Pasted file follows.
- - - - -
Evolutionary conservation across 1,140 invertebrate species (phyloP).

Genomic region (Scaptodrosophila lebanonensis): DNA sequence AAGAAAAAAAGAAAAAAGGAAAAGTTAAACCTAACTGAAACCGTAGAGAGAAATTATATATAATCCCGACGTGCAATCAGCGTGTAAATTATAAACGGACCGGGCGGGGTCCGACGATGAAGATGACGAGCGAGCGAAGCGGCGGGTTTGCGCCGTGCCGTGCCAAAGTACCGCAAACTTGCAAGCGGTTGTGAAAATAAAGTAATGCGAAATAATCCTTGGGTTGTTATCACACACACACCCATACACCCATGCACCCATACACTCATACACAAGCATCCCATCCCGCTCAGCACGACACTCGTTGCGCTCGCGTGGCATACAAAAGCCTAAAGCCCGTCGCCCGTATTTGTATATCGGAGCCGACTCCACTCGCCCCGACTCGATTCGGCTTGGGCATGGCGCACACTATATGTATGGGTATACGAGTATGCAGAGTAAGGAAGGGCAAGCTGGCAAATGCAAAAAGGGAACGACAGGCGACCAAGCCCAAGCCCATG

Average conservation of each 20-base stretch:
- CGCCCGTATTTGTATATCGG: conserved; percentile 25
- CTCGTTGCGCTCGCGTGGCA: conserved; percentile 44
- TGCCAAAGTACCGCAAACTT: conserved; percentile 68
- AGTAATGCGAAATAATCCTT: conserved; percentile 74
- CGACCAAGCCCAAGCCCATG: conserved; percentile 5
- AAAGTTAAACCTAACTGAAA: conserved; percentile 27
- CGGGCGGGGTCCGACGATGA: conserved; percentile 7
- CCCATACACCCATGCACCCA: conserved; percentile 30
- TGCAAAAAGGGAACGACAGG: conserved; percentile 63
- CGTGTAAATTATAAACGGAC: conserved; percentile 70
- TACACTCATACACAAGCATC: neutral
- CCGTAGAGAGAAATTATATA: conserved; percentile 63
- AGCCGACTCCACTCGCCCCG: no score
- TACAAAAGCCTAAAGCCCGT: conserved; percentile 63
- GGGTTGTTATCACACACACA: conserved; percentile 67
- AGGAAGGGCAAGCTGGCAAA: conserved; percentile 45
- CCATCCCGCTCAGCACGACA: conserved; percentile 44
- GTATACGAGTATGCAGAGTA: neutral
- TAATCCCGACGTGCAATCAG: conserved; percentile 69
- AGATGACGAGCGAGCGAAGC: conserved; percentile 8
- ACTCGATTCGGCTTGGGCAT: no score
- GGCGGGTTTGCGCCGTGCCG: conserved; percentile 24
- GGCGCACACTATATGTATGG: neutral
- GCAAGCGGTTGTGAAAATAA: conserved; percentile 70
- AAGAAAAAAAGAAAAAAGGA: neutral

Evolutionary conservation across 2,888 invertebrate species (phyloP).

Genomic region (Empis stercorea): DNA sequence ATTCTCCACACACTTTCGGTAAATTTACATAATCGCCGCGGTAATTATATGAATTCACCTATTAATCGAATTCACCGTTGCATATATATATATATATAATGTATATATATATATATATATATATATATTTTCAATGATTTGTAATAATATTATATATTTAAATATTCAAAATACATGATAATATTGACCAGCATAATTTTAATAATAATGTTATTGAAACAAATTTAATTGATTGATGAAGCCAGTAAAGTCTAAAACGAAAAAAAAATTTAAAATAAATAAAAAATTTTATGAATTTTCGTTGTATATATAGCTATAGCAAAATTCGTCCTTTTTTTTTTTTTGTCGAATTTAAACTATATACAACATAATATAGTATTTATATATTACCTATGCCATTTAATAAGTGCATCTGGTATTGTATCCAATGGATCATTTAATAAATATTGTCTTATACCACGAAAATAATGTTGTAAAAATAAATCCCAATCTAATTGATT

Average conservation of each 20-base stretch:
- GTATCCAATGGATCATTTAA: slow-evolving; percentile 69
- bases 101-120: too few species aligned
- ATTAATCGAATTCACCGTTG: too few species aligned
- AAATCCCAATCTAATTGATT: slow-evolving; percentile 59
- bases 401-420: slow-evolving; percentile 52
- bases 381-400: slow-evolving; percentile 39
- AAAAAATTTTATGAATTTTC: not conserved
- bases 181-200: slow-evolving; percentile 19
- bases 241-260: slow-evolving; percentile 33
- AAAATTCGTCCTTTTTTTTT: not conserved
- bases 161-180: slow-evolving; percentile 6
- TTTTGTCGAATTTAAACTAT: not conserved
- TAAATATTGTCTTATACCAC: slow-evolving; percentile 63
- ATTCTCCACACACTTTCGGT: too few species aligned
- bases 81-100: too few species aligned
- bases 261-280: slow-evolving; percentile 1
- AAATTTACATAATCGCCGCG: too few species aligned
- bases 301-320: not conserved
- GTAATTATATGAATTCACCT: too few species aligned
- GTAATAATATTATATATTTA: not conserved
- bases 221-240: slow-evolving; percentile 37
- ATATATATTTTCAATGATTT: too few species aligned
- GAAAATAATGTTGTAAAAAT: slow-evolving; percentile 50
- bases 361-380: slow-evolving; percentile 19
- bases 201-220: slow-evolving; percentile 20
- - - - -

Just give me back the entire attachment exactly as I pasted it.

Evolutionary conservation across 1,140 invertebrate species (phyloP).

Genomic region (Scaptodrosophila lebanonensis): DNA sequence AAGAAAAAAAGAAAAAAGGAAAAGTTAAACCTAACTGAAACCGTAGAGAGAAATTATATATAATCCCGACGTGCAATCAGCGTGTAAATTATAAACGGACCGGGCGGGGTCCGACGATGAAGATGACGAGCGAGCGAAGCGGCGGGTTTGCGCCGTGCCGTGCCAAAGTACCGCAAACTTGCAAGCGGTTGTGAAAATAAAGTAATGCGAAATAATCCTTGGGTTGTTATCACACACACACCCATACACCCATGCACCCATACACTCATACACAAGCATCCCATCCCGCTCAGCACGACACTCGTTGCGCTCGCGTGGCATACAAAAGCCTAAAGCCCGTCGCCCGTATTTGTATATCGGAGCCGACTCCACTCGCCCCGACTCGATTCGGCTTGGGCATGGCGCACACTATATGTATGGGTATACGAGTATGCAGAGTAAGGAAGGGCAAGCTGGCAAATGCAAAAAGGGAACGACAGGCGACCAAGCCCAAGCCCATG

Average conservation of each 20-base stretch:
- CGCCCGTATTTGTATATCGG: conserved; percentile 25
- CTCGTTGCGCTCGCGTGGCA: conserved; percentile 44
- TGCCAAAGTACCGCAAACTT: conserved; percentile 68
- AGTAATGCGAAATAATCCTT: conserved; percentile 74
- CGACCAAGCCCAAGCCCATG: conserved; percentile 5
- AAAGTTAAACCTAACTGAAA: conserved; percentile 27
- CGGGCGGGGTCCGACGATGA: conserved; percentile 7
- CCCATACACCCATGCACCCA: conserved; percentile 30
- TGCAAAAAGGGAACGACAGG: conserved; percentile 63
- CGTGTAAATTATAAACGGAC: conserved; percentile 70
- TACACTCATACACAAGCATC: neutral
- CCGTAGAGAGAAATTATATA: conserved; percentile 63
- AGCCGACTCCACTCGCCCCG: no score
- TACAAAAGCCTAAAGCCCGT: conserved; percentile 63
- GGGTTGTTATCACACACACA: conserved; percentile 67
- AGGAAGGGCAAGCTGGCAAA: conserved; percentile 45
- CCATCCCGCTCAGCACGACA: conserved; percentile 44
- GTATACGAGTATGCAGAGTA: neutral
- TAATCCCGACGTGCAATCAG: conserved; percentile 69
- AGATGACGAGCGAGCGAAGC: conserved; percentile 8
- ACTCGATTCGGCTTGGGCAT: no score
- GGCGGGTTTGCGCCGTGCCG: conserved; percentile 24
- GGCGCACACTATATGTATGG: neutral
- GCAAGCGGTTGTGAAAATAA: conserved; percentile 70
- AAGAAAAAAAGAAAAAAGGA: neutral

Evolutionary conservation across 2,888 invertebrate species (phyloP).

Genomic region (Empis stercorea): DNA sequence ATTCTCCACACACTTTCGGTAAATTTACATAATCGCCGCGGTAATTATATGAATTCACCTATTAATCGAATTCACCGTTGCATATATATATATATATAATGTATATATATATATATATATATATATATTTTCAATGATTTGTAATAATATTATATATTTAAATATTCAAAATACATGATAATATTGACCAGCATAATTTTAATAATAATGTTATTGAAACAAATTTAATTGATTGATGAAGCCAGTAAAGTCTAAAACGAAAAAAAAATTTAAAATAAATAAAAAATTTTATGAATTTTCGTTGTATATATAGCTATAGCAAAATTCGTCCTTTTTTTTTTTTTGTCGAATTTAAACTATATACAACATAATATAGTATTTATATATTACCTATGCCATTTAATAAGTGCATCTGGTATTGTATCCAATGGATCATTTAATAAATATTGTCTTATACCACGAAAATAATGTTGTAAAAATAAATCCCAATCTAATTGATT

Average conservation of each 20-base stretch:
- GTATCCAATGGATCATTTAA: slow-evolving; percentile 69
- bases 101-120: too few species aligned
- ATTAATCGAATTCACCGTTG: too few species aligned
- AAATCCCAATCTAATTGATT: slow-evolving; percentile 59
- bases 401-420: slow-evolving; percentile 52
- bases 381-400: slow-evolving; percentile 39
- AAAAAATTTTATGAATTTTC: not conserved
- bases 181-200: slow-evolving; percentile 19
- bases 241-260: slow-evolving; percentile 33
- AAAATTCGTCCTTTTTTTTT: not conserved
- bases 161-180: slow-evolving; percentile 6
- TTTTGTCGAATTTAAACTAT: not conserved
- TAAATATTGTCTTATACCAC: slow-evolving; percentile 63
- ATTCTCCACACACTTTCGGT: too few species aligned
- bases 81-100: too few species aligned
- bases 261-280: slow-evolving; percentile 1
- AAATTTACATAATCGCCGCG: too few species aligned
- bases 301-320: not conserved
- GTAATTATATGAATTCACCT: too few species aligned
- GTAATAATATTATATATTTA: not conserved
- bases 221-240: slow-evolving; percentile 37
- ATATATATTTTCAATGATTT: too few species aligned
- GAAAATAATGTTGTAAAAAT: slow-evolving; percentile 50
- bases 361-380: slow-evolving; percentile 19
- bases 201-220: slow-evolving; percentile 20